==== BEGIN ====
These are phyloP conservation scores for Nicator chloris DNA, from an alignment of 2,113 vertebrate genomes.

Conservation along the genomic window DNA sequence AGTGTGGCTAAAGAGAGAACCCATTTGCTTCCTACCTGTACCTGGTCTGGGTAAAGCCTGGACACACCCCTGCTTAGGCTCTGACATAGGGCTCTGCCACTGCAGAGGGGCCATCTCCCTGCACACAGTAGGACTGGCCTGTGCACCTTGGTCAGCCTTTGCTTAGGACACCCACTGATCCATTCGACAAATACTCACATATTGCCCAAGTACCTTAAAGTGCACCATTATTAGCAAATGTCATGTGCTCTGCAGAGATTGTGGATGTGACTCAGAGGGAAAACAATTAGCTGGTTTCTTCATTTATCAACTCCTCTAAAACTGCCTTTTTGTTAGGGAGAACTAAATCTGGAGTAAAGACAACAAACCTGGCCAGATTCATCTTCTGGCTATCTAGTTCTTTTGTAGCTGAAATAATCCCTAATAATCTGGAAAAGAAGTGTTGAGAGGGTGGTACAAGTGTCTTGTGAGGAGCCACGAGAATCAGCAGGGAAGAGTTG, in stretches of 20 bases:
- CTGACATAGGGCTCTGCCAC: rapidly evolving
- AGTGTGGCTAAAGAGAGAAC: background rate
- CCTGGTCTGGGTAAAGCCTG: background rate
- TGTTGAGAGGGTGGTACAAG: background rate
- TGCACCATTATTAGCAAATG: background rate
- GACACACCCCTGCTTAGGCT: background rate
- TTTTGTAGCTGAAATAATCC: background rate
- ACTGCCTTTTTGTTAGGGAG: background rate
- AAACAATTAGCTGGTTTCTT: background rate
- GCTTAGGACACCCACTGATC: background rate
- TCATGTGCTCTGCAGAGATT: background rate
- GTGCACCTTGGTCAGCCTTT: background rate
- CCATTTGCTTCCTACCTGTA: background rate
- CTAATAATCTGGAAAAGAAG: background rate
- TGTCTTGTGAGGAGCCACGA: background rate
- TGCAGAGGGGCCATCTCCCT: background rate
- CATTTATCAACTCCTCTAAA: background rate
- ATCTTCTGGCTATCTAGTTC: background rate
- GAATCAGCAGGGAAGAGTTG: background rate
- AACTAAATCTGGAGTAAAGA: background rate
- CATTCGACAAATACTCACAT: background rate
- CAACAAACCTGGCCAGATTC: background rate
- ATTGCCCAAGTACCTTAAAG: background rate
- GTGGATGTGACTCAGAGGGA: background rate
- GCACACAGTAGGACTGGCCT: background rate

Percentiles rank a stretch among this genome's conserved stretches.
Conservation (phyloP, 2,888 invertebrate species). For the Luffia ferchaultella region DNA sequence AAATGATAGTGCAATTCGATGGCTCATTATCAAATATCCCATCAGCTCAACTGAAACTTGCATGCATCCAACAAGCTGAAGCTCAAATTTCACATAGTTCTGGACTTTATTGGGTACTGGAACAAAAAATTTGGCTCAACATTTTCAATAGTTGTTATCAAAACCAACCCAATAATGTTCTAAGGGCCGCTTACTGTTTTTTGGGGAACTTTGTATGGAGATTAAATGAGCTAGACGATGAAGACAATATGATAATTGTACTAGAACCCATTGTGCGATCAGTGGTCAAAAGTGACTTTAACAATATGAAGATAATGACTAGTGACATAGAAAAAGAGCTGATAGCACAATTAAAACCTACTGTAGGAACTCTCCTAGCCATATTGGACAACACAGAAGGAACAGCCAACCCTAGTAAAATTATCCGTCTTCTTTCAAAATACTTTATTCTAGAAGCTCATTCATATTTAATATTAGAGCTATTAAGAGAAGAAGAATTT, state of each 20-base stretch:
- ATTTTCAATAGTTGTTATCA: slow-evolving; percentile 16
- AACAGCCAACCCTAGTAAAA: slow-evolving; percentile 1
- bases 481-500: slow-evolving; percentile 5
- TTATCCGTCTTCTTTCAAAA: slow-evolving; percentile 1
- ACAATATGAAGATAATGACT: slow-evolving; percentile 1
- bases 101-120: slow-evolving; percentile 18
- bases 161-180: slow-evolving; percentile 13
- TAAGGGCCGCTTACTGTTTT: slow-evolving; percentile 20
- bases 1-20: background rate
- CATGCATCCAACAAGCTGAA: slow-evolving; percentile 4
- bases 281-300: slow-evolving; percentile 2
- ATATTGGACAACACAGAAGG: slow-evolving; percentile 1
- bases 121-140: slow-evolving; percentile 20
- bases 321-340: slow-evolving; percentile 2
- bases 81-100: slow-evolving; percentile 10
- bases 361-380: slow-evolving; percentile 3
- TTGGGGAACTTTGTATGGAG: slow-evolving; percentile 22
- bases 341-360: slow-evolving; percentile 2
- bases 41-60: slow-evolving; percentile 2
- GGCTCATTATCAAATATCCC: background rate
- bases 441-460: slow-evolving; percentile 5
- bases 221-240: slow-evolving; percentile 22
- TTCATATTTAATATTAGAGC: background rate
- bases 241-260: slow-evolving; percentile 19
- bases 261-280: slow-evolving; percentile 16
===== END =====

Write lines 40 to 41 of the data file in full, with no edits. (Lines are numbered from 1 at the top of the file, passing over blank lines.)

- bases 281-300: slow-evolving; percentile 2
- ATATTGGACAACACAGAAGG: slow-evolving; percentile 1